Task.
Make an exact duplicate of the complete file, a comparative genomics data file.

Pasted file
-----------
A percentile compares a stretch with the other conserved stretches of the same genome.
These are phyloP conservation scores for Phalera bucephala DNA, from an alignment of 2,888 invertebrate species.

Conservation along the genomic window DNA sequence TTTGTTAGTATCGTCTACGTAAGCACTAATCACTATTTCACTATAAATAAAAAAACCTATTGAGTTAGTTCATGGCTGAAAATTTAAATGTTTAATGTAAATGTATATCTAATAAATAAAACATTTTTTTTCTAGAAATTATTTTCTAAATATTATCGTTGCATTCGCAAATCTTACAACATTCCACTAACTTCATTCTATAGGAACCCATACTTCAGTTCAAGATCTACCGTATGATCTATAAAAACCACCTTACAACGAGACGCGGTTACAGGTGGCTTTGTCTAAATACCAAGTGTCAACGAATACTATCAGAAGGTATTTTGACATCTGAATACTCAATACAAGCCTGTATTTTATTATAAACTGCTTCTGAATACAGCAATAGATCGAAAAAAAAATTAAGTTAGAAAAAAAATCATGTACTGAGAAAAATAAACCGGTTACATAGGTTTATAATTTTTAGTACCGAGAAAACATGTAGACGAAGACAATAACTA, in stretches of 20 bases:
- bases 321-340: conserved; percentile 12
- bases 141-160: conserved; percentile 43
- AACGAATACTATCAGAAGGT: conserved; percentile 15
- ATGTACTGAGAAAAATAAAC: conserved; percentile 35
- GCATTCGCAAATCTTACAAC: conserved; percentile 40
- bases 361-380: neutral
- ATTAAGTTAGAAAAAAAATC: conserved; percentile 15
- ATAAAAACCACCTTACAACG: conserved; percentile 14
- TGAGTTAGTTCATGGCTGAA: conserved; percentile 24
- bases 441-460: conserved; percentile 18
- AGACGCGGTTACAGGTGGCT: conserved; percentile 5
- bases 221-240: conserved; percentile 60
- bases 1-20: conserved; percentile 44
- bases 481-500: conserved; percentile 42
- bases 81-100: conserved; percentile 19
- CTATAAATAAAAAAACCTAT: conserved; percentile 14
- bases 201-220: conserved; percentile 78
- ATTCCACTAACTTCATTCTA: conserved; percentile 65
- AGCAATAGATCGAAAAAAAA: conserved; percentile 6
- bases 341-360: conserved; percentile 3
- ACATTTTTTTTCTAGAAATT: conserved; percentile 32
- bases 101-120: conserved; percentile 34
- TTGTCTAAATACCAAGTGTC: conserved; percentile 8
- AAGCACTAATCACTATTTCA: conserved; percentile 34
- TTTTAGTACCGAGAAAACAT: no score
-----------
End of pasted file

A percentile compares a stretch with the other conserved stretches of the same genome.
These are phyloP conservation scores for Phalera bucephala DNA, from an alignment of 2,888 invertebrate species.

Conservation along the genomic window DNA sequence TTTGTTAGTATCGTCTACGTAAGCACTAATCACTATTTCACTATAAATAAAAAAACCTATTGAGTTAGTTCATGGCTGAAAATTTAAATGTTTAATGTAAATGTATATCTAATAAATAAAACATTTTTTTTCTAGAAATTATTTTCTAAATATTATCGTTGCATTCGCAAATCTTACAACATTCCACTAACTTCATTCTATAGGAACCCATACTTCAGTTCAAGATCTACCGTATGATCTATAAAAACCACCTTACAACGAGACGCGGTTACAGGTGGCTTTGTCTAAATACCAAGTGTCAACGAATACTATCAGAAGGTATTTTGACATCTGAATACTCAATACAAGCCTGTATTTTATTATAAACTGCTTCTGAATACAGCAATAGATCGAAAAAAAAATTAAGTTAGAAAAAAAATCATGTACTGAGAAAAATAAACCGGTTACATAGGTTTATAATTTTTAGTACCGAGAAAACATGTAGACGAAGACAATAACTA, in stretches of 20 bases:
- bases 321-340: conserved; percentile 12
- bases 141-160: conserved; percentile 43
- AACGAATACTATCAGAAGGT: conserved; percentile 15
- ATGTACTGAGAAAAATAAAC: conserved; percentile 35
- GCATTCGCAAATCTTACAAC: conserved; percentile 40
- bases 361-380: neutral
- ATTAAGTTAGAAAAAAAATC: conserved; percentile 15
- ATAAAAACCACCTTACAACG: conserved; percentile 14
- TGAGTTAGTTCATGGCTGAA: conserved; percentile 24
- bases 441-460: conserved; percentile 18
- AGACGCGGTTACAGGTGGCT: conserved; percentile 5
- bases 221-240: conserved; percentile 60
- bases 1-20: conserved; percentile 44
- bases 481-500: conserved; percentile 42
- bases 81-100: conserved; percentile 19
- CTATAAATAAAAAAACCTAT: conserved; percentile 14
- bases 201-220: conserved; percentile 78
- ATTCCACTAACTTCATTCTA: conserved; percentile 65
- AGCAATAGATCGAAAAAAAA: conserved; percentile 6
- bases 341-360: conserved; percentile 3
- ACATTTTTTTTCTAGAAATT: conserved; percentile 32
- bases 101-120: conserved; percentile 34
- TTGTCTAAATACCAAGTGTC: conserved; percentile 8
- AAGCACTAATCACTATTTCA: conserved; percentile 34
- TTTTAGTACCGAGAAAACAT: no score